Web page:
Stop in to Birmingham's for the bread, stay for the Door County history
CORRECTION: Birmingham's does not serve burgers on buns as reported in a previous version of this story.
STURGEON BAY - Go on a Saturday.
That's my advice if you plan to stop at Birmingham's Bar and Cottages for a burger. Saturday is the only day burgers are served on homemade bread. Bread made following an old family recipe.
White, dense and soft, the bread is a worthy meal unto itself (butter optional), and it's one slice of the rich history of Birmingham's.
There's the original section of the building from 1927. There are the rental cottages that served as homes for shipbuilders flooding into Sturgeon Bay during World War II. There's a model ship carving hanging on the wall that was made by a sailor named McCracken who had a wooden peg leg. There's even one of them newfangled pin ball machines featuring a platform-boot wearing "Captain Fantastic" Elton John.
A stop at Birmingham's is a purposeful happening. It's not a place discovered while strolling among shops, nor is it found on either of the main drags (Highways 42 and 57) shuttling tourists from Sturgeon Bay to Gills Rock. Getting here involves a trip along Door County Highway B, aka Bay Shore Drive, that winds its way along the bay of Green Bay dotted with cottages.
If not for the Old Style sign out front, it would be easy to mistake the quaint Birmingham's bar and restaurant as another cottage along the way.
Husband and wife duo Brad and Jackie Birmingham own and operate Birmingham's these days, though it started as a grocery store by Brad's grandparents Herman and Elsie Geitner.
At the time, just a bit north around the bend on Bay Shore Drive was a stone quarry that drew lake freighters loading crushed stone. That also brought crews in need of food and supplies.
It was also a regular stop for cherry pickers brought up to work in orchards and summer residents nearby stopped for hand-packed ice cream.
From the start the store provided a respectable income for the Geitners and their three children. Total sales in 1928 were $11,120 ($166,000 in today's dollars), according to the tax return filing that Brad keeps along with other documents and photos of the family business.
When Prohibition ended, the store was reshaped to make room for a bar.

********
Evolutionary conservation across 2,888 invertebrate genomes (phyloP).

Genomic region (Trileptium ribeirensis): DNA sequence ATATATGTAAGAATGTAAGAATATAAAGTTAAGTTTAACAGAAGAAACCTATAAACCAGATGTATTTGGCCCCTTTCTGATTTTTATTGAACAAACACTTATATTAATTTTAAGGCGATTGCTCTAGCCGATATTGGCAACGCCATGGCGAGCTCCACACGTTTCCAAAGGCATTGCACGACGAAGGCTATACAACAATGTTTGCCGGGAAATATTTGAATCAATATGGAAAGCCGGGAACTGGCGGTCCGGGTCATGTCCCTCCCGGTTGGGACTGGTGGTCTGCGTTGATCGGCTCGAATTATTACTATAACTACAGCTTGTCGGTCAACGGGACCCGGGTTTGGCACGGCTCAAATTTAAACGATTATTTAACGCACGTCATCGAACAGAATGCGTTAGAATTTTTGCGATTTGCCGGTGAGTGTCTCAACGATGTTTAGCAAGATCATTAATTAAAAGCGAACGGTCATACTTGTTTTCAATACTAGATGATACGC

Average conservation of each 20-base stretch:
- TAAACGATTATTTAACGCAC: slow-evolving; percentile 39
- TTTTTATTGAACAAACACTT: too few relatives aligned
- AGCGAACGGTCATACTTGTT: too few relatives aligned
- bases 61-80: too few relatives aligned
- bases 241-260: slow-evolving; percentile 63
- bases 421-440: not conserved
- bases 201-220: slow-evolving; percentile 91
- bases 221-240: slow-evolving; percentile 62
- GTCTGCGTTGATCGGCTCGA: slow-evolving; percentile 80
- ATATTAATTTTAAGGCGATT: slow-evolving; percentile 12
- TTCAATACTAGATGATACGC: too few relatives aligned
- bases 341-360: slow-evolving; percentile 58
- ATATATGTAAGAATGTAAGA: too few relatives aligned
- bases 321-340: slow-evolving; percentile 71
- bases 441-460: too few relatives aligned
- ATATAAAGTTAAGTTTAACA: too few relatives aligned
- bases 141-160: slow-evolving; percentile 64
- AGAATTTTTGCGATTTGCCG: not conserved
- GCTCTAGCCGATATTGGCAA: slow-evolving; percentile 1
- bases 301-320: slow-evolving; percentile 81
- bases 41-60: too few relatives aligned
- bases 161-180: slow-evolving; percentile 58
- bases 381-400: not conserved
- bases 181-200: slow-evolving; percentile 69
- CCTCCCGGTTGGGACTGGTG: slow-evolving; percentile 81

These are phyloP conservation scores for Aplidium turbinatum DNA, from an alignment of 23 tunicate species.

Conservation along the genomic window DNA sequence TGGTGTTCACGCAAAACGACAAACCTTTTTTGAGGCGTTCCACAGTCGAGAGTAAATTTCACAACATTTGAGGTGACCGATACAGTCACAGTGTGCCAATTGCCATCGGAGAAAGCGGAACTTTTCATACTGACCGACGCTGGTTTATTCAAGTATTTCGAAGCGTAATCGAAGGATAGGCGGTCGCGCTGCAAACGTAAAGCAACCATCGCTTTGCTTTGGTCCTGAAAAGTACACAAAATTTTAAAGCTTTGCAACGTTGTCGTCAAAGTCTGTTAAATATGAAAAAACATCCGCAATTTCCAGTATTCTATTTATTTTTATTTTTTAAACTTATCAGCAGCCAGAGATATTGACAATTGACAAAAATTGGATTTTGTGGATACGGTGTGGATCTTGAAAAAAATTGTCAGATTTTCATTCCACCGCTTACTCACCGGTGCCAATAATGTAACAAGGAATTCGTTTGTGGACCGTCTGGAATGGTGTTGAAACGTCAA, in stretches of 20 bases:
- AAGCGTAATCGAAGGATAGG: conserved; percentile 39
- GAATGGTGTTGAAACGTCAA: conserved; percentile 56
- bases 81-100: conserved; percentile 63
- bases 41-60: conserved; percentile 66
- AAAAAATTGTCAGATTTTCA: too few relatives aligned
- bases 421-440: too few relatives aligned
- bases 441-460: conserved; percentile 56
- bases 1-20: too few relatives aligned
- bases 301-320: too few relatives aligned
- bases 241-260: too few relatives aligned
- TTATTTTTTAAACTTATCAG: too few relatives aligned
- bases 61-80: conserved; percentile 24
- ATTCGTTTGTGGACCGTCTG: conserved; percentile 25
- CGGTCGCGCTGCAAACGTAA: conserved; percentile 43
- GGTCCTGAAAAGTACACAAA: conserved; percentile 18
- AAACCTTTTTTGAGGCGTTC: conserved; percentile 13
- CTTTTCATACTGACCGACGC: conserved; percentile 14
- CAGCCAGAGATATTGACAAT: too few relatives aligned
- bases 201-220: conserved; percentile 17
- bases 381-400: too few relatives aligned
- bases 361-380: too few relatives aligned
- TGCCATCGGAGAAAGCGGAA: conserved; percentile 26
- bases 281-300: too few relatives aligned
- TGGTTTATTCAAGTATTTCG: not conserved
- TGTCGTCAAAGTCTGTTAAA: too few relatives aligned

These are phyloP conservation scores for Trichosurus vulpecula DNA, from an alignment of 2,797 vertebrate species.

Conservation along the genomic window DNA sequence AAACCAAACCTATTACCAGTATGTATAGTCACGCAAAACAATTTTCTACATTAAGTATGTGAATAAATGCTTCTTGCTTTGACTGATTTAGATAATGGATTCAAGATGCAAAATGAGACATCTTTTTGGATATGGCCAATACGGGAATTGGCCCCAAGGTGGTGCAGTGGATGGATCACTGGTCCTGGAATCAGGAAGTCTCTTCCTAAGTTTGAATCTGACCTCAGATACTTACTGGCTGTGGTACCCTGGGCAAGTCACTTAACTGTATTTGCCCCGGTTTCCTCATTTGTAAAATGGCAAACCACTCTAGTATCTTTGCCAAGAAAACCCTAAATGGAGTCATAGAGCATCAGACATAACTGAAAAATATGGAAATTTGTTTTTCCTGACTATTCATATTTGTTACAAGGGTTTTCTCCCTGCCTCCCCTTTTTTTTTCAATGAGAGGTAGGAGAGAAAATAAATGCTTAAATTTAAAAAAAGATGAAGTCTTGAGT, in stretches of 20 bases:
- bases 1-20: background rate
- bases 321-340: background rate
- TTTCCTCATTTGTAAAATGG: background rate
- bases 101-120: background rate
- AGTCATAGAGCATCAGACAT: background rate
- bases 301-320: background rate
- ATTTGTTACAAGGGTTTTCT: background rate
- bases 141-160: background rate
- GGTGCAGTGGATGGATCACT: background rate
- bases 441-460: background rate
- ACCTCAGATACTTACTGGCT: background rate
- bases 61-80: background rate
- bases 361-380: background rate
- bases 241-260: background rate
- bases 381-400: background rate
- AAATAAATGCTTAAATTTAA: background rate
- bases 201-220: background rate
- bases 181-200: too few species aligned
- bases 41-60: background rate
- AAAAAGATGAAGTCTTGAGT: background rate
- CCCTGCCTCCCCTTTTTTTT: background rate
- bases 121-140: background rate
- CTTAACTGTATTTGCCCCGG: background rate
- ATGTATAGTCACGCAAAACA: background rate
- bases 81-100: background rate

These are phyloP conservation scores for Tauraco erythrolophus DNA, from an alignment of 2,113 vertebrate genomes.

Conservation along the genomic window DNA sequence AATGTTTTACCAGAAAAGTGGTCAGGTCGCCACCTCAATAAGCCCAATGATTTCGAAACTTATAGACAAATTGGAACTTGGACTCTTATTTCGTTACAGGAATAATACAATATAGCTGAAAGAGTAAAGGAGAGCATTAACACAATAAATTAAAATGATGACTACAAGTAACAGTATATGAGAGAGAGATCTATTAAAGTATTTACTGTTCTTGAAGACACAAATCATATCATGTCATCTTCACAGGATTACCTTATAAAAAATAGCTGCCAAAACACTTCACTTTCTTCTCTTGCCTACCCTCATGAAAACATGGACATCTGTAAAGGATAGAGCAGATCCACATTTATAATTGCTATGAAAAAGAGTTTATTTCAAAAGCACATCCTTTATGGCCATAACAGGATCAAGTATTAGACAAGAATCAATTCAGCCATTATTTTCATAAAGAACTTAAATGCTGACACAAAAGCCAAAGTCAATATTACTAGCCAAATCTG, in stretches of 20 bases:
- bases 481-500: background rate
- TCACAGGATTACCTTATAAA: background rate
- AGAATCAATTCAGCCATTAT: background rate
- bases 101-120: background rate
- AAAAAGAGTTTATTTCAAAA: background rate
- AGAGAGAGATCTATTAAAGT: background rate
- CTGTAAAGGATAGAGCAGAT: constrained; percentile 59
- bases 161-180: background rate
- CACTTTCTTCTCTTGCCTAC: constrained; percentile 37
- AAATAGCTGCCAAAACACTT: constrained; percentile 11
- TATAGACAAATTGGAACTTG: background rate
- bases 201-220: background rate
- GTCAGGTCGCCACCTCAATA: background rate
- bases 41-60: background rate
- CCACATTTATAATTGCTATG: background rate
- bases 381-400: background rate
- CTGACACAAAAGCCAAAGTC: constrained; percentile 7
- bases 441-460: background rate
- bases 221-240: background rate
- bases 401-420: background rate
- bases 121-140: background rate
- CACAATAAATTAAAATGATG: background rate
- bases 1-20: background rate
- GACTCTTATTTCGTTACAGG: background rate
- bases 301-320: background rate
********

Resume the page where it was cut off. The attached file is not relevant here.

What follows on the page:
Cottages were built behind the tiny store during the '30s to house the shipbuilders who had flooded into Sturgeon Bay during World War II. Granted the few cottages were a drop in the bucket when it came to housing needs at the time.
United States military contracts in 1940 for the Leathem D. Smith Shipyard, the biggest in Sturgeon Bay at the time, expanded its workforce of 300 men to 1,500 in six months. At its peak, the shipyard employed an estimated 5,600 production workers, says Rhys Kuzdas, curator and archivist at the Door County Maritime Museum.
Then known as Geitner's Resort, fish fries were served for 15 cents and chicken plates for 25 cents.
The grocery portion of the business ceased by 1940 and the dining room was added to the bar after WWII.
Herman and Elsie Geitner's daughter Marion June (everyone called her June) married North Birmingham (everyone called him Bud) and the two bought the resort from her parents in 1953.
The combination of cabin rentals, with access to a small beach area and dock, and a bar and restaurant set up Birmingham's perfectly for Door County's growing appeal as a vacation destination.
Though it was still a favorite with locals, says Brad, as they hosted weddings on weekends and squeezed bands into the corner of the dining room that seats about 60 guests.
"It was a local gathering of neighborhood people," he said.
Serving more than drinks and dinners
Behind the bar, Brad is a pro. Welcoming. Quick with a smile. Equally adept at conversing and listening. Knowledgeable. And he can answer more than just questions about the history of Birmingham's.
As a crowd of regulars drifted in during the hour or so we talked, a woman popped in to ask Brad if he knew of any landscapers who would take on a small job of pruning some bushes in her yard. After a few moments of thought, he gave her a name. She thanked him and left.
That's the kind of local touch that comes from a long family history in the area. One of Brad's great grandmothers was born on the property next door.
Brad was 8 years old when he started in the family business with the glamorous job of peeling potatoes. The fries are cut in house (though I'm partial to the creamy, slightly salty potato salad.)
After returning in 1980 from college in Eau Claire, Brad continued learning the ins and outs of running the bar, restaurant and cottage rental business before buying it from his parents.